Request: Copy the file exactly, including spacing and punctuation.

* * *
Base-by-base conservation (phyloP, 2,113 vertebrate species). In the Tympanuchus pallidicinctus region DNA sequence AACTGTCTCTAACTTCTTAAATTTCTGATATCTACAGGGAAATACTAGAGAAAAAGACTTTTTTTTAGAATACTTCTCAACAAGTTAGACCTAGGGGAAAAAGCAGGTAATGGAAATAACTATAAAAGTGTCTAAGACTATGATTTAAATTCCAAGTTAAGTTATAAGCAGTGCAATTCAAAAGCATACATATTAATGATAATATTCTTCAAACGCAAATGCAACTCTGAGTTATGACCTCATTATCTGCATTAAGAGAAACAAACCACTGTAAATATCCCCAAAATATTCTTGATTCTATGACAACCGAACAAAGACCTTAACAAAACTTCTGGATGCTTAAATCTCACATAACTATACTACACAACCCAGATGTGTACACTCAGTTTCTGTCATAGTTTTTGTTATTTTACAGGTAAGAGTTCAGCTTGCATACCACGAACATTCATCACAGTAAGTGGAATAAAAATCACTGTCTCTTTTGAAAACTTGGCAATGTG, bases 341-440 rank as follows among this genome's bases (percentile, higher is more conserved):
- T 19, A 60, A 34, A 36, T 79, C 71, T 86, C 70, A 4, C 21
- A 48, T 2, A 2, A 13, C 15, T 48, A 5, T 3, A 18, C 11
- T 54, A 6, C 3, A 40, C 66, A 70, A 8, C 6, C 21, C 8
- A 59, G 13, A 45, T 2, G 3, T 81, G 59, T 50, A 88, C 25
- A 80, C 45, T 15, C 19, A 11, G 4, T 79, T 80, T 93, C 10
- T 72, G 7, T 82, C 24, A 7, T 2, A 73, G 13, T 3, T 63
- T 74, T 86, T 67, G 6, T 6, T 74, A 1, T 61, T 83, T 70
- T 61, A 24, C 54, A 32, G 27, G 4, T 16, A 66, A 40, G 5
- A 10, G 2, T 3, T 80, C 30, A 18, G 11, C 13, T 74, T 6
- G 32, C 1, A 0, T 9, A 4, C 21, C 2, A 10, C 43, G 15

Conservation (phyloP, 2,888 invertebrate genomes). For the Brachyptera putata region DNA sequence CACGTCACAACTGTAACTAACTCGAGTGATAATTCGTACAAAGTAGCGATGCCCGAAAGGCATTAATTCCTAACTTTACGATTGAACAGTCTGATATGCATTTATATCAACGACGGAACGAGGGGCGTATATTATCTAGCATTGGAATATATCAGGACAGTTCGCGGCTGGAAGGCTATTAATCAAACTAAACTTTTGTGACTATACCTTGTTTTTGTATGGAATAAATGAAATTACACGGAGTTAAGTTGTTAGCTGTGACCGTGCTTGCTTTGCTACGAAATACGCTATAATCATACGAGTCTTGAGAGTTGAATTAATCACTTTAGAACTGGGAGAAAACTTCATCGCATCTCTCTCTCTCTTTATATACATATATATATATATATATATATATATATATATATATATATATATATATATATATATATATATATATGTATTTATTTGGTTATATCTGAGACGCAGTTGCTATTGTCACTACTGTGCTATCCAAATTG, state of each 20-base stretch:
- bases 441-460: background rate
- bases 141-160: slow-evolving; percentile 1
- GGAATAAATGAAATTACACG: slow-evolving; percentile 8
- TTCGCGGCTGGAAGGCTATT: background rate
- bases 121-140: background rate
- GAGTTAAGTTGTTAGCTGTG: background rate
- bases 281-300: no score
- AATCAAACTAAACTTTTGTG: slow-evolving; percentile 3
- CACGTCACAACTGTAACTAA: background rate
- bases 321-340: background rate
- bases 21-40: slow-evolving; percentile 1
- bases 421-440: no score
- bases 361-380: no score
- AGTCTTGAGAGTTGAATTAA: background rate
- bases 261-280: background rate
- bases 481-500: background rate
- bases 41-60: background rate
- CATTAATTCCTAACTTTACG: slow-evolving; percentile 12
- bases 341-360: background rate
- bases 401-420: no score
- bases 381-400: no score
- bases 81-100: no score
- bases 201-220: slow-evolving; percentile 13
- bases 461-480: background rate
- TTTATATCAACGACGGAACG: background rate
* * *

Base-by-base conservation (phyloP, 2,113 vertebrate species). In the Tympanuchus pallidicinctus region DNA sequence AACTGTCTCTAACTTCTTAAATTTCTGATATCTACAGGGAAATACTAGAGAAAAAGACTTTTTTTTAGAATACTTCTCAACAAGTTAGACCTAGGGGAAAAAGCAGGTAATGGAAATAACTATAAAAGTGTCTAAGACTATGATTTAAATTCCAAGTTAAGTTATAAGCAGTGCAATTCAAAAGCATACATATTAATGATAATATTCTTCAAACGCAAATGCAACTCTGAGTTATGACCTCATTATCTGCATTAAGAGAAACAAACCACTGTAAATATCCCCAAAATATTCTTGATTCTATGACAACCGAACAAAGACCTTAACAAAACTTCTGGATGCTTAAATCTCACATAACTATACTACACAACCCAGATGTGTACACTCAGTTTCTGTCATAGTTTTTGTTATTTTACAGGTAAGAGTTCAGCTTGCATACCACGAACATTCATCACAGTAAGTGGAATAAAAATCACTGTCTCTTTTGAAAACTTGGCAATGTG, bases 341-440 rank as follows among this genome's bases (percentile, higher is more conserved):
- T 19, A 60, A 34, A 36, T 79, C 71, T 86, C 70, A 4, C 21
- A 48, T 2, A 2, A 13, C 15, T 48, A 5, T 3, A 18, C 11
- T 54, A 6, C 3, A 40, C 66, A 70, A 8, C 6, C 21, C 8
- A 59, G 13, A 45, T 2, G 3, T 81, G 59, T 50, A 88, C 25
- A 80, C 45, T 15, C 19, A 11, G 4, T 79, T 80, T 93, C 10
- T 72, G 7, T 82, C 24, A 7, T 2, A 73, G 13, T 3, T 63
- T 74, T 86, T 67, G 6, T 6, T 74, A 1, T 61, T 83, T 70
- T 61, A 24, C 54, A 32, G 27, G 4, T 16, A 66, A 40, G 5
- A 10, G 2, T 3, T 80, C 30, A 18, G 11, C 13, T 74, T 6
- G 32, C 1, A 0, T 9, A 4, C 21, C 2, A 10, C 43, G 15

Conservation (phyloP, 2,888 invertebrate genomes). For the Brachyptera putata region DNA sequence CACGTCACAACTGTAACTAACTCGAGTGATAATTCGTACAAAGTAGCGATGCCCGAAAGGCATTAATTCCTAACTTTACGATTGAACAGTCTGATATGCATTTATATCAACGACGGAACGAGGGGCGTATATTATCTAGCATTGGAATATATCAGGACAGTTCGCGGCTGGAAGGCTATTAATCAAACTAAACTTTTGTGACTATACCTTGTTTTTGTATGGAATAAATGAAATTACACGGAGTTAAGTTGTTAGCTGTGACCGTGCTTGCTTTGCTACGAAATACGCTATAATCATACGAGTCTTGAGAGTTGAATTAATCACTTTAGAACTGGGAGAAAACTTCATCGCATCTCTCTCTCTCTTTATATACATATATATATATATATATATATATATATATATATATATATATATATATATATATATATATATATATGTATTTATTTGGTTATATCTGAGACGCAGTTGCTATTGTCACTACTGTGCTATCCAAATTG, state of each 20-base stretch:
- bases 441-460: background rate
- bases 141-160: slow-evolving; percentile 1
- GGAATAAATGAAATTACACG: slow-evolving; percentile 8
- TTCGCGGCTGGAAGGCTATT: background rate
- bases 121-140: background rate
- GAGTTAAGTTGTTAGCTGTG: background rate
- bases 281-300: no score
- AATCAAACTAAACTTTTGTG: slow-evolving; percentile 3
- CACGTCACAACTGTAACTAA: background rate
- bases 321-340: background rate
- bases 21-40: slow-evolving; percentile 1
- bases 421-440: no score
- bases 361-380: no score
- AGTCTTGAGAGTTGAATTAA: background rate
- bases 261-280: background rate
- bases 481-500: background rate
- bases 41-60: background rate
- CATTAATTCCTAACTTTACG: slow-evolving; percentile 12
- bases 341-360: background rate
- bases 401-420: no score
- bases 381-400: no score
- bases 81-100: no score
- bases 201-220: slow-evolving; percentile 13
- bases 461-480: background rate
- TTTATATCAACGACGGAACG: background rate